How I mislaid my Career Track

My return to Nigeria after graduation in the USA was a culture shock. In hindsight, I was actually fighting a Battle on two fronts., which led to how I mislaid my career track.

  • The patriarchy dictate of doing 20 years corporate stint alongside the top-down directives of authority figures.
  • My personality trait of social incompetence where I did not have the emotional intelligence to manage my situation.

The situation was not helped due to the fact that the oil price had slumped to US$13 in 1986 and the Petroleum and Expoloration (P&E) companies were in stagnation. Even after my Youth Service assignment at Chevron Plc (then Gulf Oil Ltd) I had to find a job outside this sector.

This then brought in the Old-boy network when I had an interview and job taken at ICI (Nig) Plc as a Chemist in the Paints Division. I then got embroiled with the Technical Director, who was an English expatriate that I recognized would only have held a Manager status in the UK.

Rebel without a cause
credit: Unsplash

My diffidence towards him showed up and I was put om probation before my appointment could be extended and confirmed. Of course I hit back and I recollect vividly having to plead and bribe the department secretary to help type my letter of resignation.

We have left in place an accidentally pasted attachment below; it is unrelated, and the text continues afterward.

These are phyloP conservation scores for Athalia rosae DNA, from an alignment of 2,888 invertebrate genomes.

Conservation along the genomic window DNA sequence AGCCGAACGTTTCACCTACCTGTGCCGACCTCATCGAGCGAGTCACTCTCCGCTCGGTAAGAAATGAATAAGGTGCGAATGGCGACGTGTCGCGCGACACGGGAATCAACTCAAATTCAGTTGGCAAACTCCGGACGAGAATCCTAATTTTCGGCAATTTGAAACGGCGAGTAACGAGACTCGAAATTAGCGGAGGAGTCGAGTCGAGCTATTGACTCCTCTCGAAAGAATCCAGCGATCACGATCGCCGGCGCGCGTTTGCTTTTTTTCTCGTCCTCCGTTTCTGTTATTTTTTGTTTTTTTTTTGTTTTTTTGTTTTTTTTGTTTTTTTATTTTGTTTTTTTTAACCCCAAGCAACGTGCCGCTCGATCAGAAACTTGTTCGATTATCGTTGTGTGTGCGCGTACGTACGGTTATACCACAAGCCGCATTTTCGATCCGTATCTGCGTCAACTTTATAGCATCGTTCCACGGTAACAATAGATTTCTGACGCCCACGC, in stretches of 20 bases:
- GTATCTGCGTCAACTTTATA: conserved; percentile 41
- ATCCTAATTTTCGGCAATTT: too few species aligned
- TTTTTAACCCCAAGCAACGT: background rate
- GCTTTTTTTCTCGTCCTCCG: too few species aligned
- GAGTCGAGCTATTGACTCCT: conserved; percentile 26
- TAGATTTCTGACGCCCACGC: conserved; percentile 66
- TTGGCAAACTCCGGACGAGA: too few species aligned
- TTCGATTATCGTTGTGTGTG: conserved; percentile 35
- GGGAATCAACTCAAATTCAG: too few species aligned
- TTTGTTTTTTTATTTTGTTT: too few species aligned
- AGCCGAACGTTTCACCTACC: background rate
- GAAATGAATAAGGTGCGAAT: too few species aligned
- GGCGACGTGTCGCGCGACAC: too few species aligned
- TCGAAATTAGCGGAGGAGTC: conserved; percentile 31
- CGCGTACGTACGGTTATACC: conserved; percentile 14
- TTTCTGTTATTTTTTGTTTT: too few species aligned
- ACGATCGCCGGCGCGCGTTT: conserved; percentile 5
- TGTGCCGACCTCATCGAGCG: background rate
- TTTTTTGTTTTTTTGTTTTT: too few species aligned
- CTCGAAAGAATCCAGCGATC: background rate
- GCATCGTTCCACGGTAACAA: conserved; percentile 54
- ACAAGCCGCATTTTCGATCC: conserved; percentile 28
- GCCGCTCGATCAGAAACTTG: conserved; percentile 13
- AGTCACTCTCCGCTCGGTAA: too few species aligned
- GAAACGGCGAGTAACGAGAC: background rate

O Sweetness and Joy! On my way over to submit, I met the HR Manager enroute who asked if I was alright, which I responded with a smile. Only to drop the letter on his desk, before his return. The follow up was that the Personnel Director, from Head Office, came down to Paints Division and took askance, mentioning that I was the first Management Trainee to resign within one year, in his over ten years experience with the firm.

Well I had luck and circumstance with me as I had already secured another job, fifteen minutes walk away at another Multinational firm, as a Production engineer. I did get stick for my attitude since the Chairman and Board of ICI were not happy with my intransigience, letting the side down. But then I had a thick hide at the time.

Exercise: How would you have handled this situation better and what advice would you give your younger self?